15 July 1381 – John Ball, a leader in the Peasants' Revolt of 1381, is hanged, drawn and quartered in the presence of King Richard II of England, his head subsequently stuck on a pike on London Bridge.

John Ball encouraging Wat Tyler rebels from ca 1470 MS of Froissart Chronicles in BL - John Ball (priest) - Wikipedia, the free encyclopedia.

Peasants' Revolt - Wikipedia, the free encyclopedia

Richard II meets rebels - House of Plantagenet - Richard II meets the rebels of the Peasants' Revolt in a painting from Froissart's Chronicles

Painting of Richard II Peasants Revolt

Jean Froissart, Chroniques - Richard II meeting with the rebels of the Peasants' Revolt of 1381

In return for land used to grow their own food, the serfs had to work for the lord of the manor.   As well as farming their own land, each serf had to work a fixed number of days per year on land owned by the lord and his family

What Were the Effects of the Black Death?

Numerous droughts have hit European agriculture over the ages, but their overall extent has been known mainly from scattered historical documents. Here, an English calendar page, circa shows men harvesting wheat. (Queen Mary’s Psalter, Wikimedia commons)

BBC - Radio 4 Voices of the Powerless - 01/8/2002 featuring the Peasant's Revolt led by Wat Tyler

Walter Tyler, or Wat Tyler, was the leader of the 1381 of the English Peasant’s Revolt. With news of rebellions of the upper classes in France and Flanders, the English readied for an insurrection.

Skull of Simon of Sudbury, who met a grisly end when insurgents stormed the Tower of London during the Peasants' Revolt of 1381. They dragged him from his chamber to Tower Hill, struck off his head and placed it on a spike on Tower Bridge.

Skull of Simon of Sudbury, who met a grisly end when insurgents stormed the Tower of London during the Peasants' Revolt of They dragged him from his chamber to Tower Hill, struck off his head and placed it on a spike on Tower Bridge.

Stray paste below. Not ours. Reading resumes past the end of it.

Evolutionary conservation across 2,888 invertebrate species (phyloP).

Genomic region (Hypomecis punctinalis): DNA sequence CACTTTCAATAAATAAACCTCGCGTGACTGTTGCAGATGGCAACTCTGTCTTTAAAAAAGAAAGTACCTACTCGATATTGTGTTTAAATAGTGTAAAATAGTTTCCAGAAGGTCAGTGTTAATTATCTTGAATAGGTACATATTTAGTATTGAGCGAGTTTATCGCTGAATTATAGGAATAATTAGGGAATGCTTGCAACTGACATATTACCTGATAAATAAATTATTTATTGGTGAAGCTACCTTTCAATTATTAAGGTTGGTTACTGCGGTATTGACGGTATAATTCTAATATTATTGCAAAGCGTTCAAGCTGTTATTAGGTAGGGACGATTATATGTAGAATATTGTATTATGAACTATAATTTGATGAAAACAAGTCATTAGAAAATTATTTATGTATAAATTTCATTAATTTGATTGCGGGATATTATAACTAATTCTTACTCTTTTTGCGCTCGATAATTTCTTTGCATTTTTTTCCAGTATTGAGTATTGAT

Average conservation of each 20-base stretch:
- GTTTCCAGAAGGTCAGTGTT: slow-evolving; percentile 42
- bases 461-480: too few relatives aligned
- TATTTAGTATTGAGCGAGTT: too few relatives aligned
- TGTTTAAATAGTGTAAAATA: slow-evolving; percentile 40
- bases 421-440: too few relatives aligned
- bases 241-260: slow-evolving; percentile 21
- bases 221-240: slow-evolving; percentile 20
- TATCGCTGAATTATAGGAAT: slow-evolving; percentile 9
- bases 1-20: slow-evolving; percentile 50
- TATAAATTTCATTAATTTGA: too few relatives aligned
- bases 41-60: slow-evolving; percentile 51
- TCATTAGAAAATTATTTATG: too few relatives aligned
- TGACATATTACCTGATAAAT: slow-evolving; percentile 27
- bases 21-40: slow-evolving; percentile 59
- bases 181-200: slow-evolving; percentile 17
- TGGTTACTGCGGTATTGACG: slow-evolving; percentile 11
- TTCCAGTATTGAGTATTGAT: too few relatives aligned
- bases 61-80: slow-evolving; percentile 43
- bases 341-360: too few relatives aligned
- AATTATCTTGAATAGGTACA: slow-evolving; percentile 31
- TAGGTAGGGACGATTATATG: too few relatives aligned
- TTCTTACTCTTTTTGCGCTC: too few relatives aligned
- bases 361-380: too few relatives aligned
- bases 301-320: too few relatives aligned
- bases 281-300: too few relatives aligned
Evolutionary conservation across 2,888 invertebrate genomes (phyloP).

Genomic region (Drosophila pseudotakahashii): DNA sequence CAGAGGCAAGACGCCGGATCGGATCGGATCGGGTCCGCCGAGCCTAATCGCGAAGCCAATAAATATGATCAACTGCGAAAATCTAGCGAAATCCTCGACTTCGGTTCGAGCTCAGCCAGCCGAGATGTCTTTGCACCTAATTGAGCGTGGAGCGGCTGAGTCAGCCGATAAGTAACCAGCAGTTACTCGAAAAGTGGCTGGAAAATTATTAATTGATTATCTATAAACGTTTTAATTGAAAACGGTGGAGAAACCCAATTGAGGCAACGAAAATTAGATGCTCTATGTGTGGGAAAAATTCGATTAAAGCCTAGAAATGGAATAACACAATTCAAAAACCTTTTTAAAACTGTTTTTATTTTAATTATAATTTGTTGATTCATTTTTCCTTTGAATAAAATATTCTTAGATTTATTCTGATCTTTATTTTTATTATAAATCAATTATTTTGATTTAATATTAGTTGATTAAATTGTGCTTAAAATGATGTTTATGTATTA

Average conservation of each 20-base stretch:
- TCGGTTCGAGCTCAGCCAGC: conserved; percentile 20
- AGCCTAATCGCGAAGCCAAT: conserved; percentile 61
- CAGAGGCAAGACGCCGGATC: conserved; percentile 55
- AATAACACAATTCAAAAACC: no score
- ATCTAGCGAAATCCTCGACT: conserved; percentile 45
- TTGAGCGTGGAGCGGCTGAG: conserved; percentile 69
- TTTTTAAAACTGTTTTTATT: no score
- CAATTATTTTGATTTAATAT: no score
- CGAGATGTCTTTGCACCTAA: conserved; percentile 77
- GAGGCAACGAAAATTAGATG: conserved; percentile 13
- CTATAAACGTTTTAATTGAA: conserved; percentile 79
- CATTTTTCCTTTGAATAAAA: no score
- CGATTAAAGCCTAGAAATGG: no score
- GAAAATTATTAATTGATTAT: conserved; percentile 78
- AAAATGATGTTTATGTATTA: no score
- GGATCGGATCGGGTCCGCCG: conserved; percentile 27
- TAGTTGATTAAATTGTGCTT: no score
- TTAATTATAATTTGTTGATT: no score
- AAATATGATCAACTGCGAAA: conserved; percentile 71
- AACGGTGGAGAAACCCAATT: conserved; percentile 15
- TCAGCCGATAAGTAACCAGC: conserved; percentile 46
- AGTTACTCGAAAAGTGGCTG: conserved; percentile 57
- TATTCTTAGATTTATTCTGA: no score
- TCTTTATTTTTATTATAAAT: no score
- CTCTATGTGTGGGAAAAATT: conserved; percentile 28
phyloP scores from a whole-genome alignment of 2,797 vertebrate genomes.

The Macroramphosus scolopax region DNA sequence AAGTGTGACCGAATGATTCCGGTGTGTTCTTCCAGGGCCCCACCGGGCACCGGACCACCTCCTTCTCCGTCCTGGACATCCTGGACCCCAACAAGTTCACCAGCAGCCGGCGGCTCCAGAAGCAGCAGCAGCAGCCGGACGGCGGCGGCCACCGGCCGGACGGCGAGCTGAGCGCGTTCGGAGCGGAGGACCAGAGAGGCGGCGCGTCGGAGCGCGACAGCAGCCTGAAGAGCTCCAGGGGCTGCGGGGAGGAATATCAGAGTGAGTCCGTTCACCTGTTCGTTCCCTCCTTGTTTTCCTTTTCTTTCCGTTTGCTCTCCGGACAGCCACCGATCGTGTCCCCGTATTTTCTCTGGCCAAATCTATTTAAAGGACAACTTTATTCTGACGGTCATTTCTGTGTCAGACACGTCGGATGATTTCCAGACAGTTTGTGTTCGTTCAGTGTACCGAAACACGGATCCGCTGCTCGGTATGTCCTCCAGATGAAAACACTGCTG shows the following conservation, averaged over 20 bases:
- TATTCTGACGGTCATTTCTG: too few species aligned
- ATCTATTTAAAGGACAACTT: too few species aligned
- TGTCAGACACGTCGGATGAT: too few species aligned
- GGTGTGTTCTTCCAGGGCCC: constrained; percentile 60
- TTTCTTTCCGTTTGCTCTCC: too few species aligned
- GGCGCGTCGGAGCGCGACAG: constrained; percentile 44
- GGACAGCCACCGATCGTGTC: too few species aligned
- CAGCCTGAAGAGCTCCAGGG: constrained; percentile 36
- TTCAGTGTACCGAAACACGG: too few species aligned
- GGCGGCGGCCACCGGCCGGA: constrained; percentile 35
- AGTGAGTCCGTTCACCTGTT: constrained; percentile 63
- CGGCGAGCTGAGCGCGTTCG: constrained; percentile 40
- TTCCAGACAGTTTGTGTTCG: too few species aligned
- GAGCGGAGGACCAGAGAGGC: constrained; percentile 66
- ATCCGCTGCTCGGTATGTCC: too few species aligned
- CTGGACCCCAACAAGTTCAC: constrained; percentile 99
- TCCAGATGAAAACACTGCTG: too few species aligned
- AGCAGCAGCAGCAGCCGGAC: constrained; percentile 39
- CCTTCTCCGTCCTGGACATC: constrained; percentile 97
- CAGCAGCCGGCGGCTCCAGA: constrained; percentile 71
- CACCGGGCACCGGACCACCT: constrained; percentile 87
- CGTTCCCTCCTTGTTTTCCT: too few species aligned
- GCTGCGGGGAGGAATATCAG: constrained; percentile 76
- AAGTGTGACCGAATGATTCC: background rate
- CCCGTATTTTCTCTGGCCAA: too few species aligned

What happened when the Peasants' Revolted? A full lesson on the Peasants' Revolt of 1381 - powerpoint, card sort, story of events , causation web and lesson plan. Just print and go!

The Peasants' Revolt 1381 Full Middle Ages Lesson

What happened when the Peasants' Revolted? A full lesson on the Peasants' Revolt of 1381 - powerpoint, card sort, story of events , causation web and lesson plan.

The Peasants' Revolt of 1381 - YouTube - Tony Robinson explores the major uprising across large parts of England in 1381; it's origins, motives and aftermath.

Tony Robinson explores the major uprising across large parts of England in it's origins, motives and aftermath.

Wat Tyler leader of the peasants revolt.

In some 35 years after the Black Death had swept through Europe, there was a shortage of people left to work the land. Recognising the power of ‘supply and demand’, the remaining peasants began to re-evaluate their worth.

Oh those pesky peasants! The Peasant's Revolt of 1381 ~S

The Peasants’ Revolt of where oppressed and overtaxed peasants, led by Wat Tyler, staged an ill fated rebellion against the king.

The German Peasants' War or Great Peasants' Revolt (German: Deutscher Bauernkrieg) was a widespread popular revolt in the German-speaking areas of Central Europe, 1524–1526. It failed because of the intense opposition of the aristocracy, who slaughtered up to 100,000 of the 300,000 poorly armed and poorly led peasants and farmers. The survivors were fined and achieved few if any of their goals.

16 February - in the Swabian town of Memmingen during the German Peasant's War, Sebastian Lotzer and Christoph Schappeler decided to give the base of the revolt in Southern Germany an ideological superstructure.

Girl power. The Peasants' Revolt: The time when women took up arms. BBC News.

The time when women took up arms

Attack on Southchurch Hall during the Peasants' Revolt, 1381 Alan Sorrell

This title maps, describes and illustrates what remains of the London City of the Black Death, the Peasants' Revolt, the Reformation, the Civil War and the city of Pepys.

This title maps, describes and illustrates what remains of the London City of the Black Death, the Peasants' Revolt, the Reformation, the Civil War and the city of Pepys.

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